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Is Java pass by reference?

I have this class here:

public class Cat { 
    private String catNum;

    private static Cat cat1;
    private static Cat cat2;


    public Cat(String catNumber) {
        catNum = catNumber;
    }

    public static void change(Cat cat1, Cat cat2) {  
        Cat temp = cat1;
        cat1 = cat2;
        cat2 = temp;
    }

    public String toString() {
        return "cat number: " + catNum;
    }

    public static void main(String[] args) {
        cat1 = new Cat("1");   
        cat2 = new Cat("2");  
        System.out.println("cat1=" + cat1);  
        System.out.println("cat2= " + cat2);
        change(cat1, cat2);
        System.out.println("cat1=" + cat1);  
        System.out.println("cat2= " + cat2);
    }
}

I would like to get the change() function working. I know it's some issue about passing objects by reference but not sure how to fix it. Someone please help.

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marked as duplicate by templatetypedef, Bart Kiers, Code Monkey, dlev, Graviton Sep 16 '11 at 9:36

This question has been asked before and already has an answer. If those answers do not fully address your question, please ask a new question.

1  
Welcome to Stack Overflow! As written, your question is too vague to be answered. What do you want the function to do? What does it do right now? What have you tried so far? The more details you provide and the more of an effort you've demonstrated, the more likely we are to help you out. –  templatetypedef Sep 15 '11 at 19:59
6  
You can't. See: Java is Pass-by-Value, Dammit! –  Bart Kiers Sep 15 '11 at 20:00
    
is this homework? –  hvgotcodes Sep 15 '11 at 20:07
    
stackoverflow.com/questions/1363186/… –  user195488 Sep 15 '11 at 20:10

3 Answers 3

You problem is that java is pass by VALUE not reference. So you can't write a swap function the way you did.

you could do something like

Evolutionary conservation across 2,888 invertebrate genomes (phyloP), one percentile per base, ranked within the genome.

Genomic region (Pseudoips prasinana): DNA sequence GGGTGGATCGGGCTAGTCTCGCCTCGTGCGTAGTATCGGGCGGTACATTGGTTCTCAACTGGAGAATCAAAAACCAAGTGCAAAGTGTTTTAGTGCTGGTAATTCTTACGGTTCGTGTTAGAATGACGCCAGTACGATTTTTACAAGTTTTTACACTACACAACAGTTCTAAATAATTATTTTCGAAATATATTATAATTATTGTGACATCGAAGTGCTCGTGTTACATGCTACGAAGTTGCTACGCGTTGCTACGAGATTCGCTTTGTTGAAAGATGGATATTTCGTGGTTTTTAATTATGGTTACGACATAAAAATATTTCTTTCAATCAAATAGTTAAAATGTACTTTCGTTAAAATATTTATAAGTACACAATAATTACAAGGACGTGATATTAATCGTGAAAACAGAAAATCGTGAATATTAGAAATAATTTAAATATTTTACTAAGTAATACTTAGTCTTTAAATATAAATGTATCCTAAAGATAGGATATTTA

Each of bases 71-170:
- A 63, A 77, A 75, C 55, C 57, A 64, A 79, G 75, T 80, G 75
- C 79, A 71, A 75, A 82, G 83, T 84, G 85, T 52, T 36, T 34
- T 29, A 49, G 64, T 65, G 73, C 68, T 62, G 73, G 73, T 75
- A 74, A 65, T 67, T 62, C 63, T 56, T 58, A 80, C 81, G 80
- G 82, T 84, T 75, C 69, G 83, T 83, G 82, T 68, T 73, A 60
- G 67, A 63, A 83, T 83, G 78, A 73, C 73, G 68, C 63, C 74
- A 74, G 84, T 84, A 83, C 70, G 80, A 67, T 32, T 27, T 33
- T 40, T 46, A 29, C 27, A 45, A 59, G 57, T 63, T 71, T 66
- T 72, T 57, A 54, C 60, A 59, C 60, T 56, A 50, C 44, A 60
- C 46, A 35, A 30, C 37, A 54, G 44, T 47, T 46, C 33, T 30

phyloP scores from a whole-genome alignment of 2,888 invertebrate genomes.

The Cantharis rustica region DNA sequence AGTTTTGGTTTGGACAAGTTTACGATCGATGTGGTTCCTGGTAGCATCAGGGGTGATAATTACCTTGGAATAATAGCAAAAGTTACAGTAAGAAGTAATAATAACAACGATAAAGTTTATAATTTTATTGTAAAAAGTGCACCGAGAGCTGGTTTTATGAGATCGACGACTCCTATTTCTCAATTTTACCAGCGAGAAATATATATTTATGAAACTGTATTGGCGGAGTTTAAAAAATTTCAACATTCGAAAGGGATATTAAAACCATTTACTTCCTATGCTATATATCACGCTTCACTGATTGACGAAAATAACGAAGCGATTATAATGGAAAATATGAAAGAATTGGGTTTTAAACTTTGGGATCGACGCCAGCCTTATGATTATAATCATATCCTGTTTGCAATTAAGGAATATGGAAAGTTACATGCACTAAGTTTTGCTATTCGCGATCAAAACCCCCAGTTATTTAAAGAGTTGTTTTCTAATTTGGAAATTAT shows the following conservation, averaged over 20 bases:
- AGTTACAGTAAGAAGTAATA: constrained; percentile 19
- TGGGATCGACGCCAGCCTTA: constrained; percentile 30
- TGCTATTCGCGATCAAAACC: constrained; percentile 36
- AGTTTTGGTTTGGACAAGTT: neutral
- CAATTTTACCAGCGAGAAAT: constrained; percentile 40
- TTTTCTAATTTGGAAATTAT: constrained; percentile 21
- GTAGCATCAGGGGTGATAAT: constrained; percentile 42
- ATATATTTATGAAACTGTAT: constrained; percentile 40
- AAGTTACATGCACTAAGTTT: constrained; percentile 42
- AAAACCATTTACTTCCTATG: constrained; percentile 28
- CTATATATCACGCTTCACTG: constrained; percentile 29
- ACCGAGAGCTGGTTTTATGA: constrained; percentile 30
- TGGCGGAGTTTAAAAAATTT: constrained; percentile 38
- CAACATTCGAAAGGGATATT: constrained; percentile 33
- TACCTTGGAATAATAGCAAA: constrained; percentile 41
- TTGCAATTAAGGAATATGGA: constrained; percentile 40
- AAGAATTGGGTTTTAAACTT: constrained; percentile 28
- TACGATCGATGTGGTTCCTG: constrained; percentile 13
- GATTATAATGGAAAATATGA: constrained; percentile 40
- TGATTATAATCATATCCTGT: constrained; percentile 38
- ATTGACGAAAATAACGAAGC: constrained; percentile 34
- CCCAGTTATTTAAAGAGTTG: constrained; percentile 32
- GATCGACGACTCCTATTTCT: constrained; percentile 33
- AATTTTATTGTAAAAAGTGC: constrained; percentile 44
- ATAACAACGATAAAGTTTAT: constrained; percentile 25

class CatContainer {
    Cat cat1;
    Cat cat2;

    CatContainer(Cat cat1, Cat cat2) {
       this.cat1 = cat1;
       this.cat2 = cat2;
    }
    ...
}

and then have a method

public static void swapCatsInContainer(container) {
    Cat tmp = container.getCat1();
    container.setCat1(container.getCat2());
    container.setCat2(tmp);
}

something like that. Now in the scope that called swapCatsInContainer cat1 and cat2 are swapped.

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to be strict you are passing the reference by value –  ratchet freak Sep 15 '11 at 20:05
1  
@ratchet right, which is to say you are passing by value. no need to complicate things with the word reference. –  hvgotcodes Sep 15 '11 at 20:08

You have both change() arguments and class variables named cat1 and cat2. If you rename one set, I think you'll see what's going on. If not, drop a comment.

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Or atleast use this.catx when refferencing a global variable. –  Shivan Dragon Sep 15 '11 at 20:03
    
or ClassName.catx when referencing static member variables. –  Usman Saleem Sep 15 '11 at 23:01

You have a scope problem.

Each method defines its arguments as their own references. The values passed in are assigned to the references defined in the method signature. The method signature is essentially a declaration of local variables that are assigned values when the method is called. This what the other answers mean by 'pass by value'.

private static Cat cat1;  // < this cat1 and cat2 are
private static Cat cat2;  //   never referred to

public static void change(Cat cat1, Cat cat2) {  
    Cat temp = cat1; //         ^         ^
    cat1 = cat2;     // < cat1--'         |
    cat2 = temp;     // < cat2 means------'
}

If it helps, you could think about it like this:

// pseudo code
method change() {
    Cat cat1 = method.Argument[0];
    Cat cat2 = method.Argument[1];
    ...
}

By writing to cat1 and cat2, you are simply writing to the local variables defined as part of the method signature. You are not writing to the identically named static scoped variables.


To make the code work, you can explicitly refer to the static values.

public static void change(Cat cat1, Cat cat2) {
    Cat.cat1 = cat2;  // cat1 and cat2 are static
    Cat.cat2 = cat1;  // i.e. defined on the class
}

Or you could rename them.

public static void change(Cat c1, Cat c2) {  
    cat1 = c2;
    cat2 = c1;
}

Or, since they are static, you could just do away with the method arguments altogether.

public static void change() {
    Cat temp = cat1;
    cat1 = cat2;
    cat2 = temp;
}

Notice that only the final one still required the temp variable.

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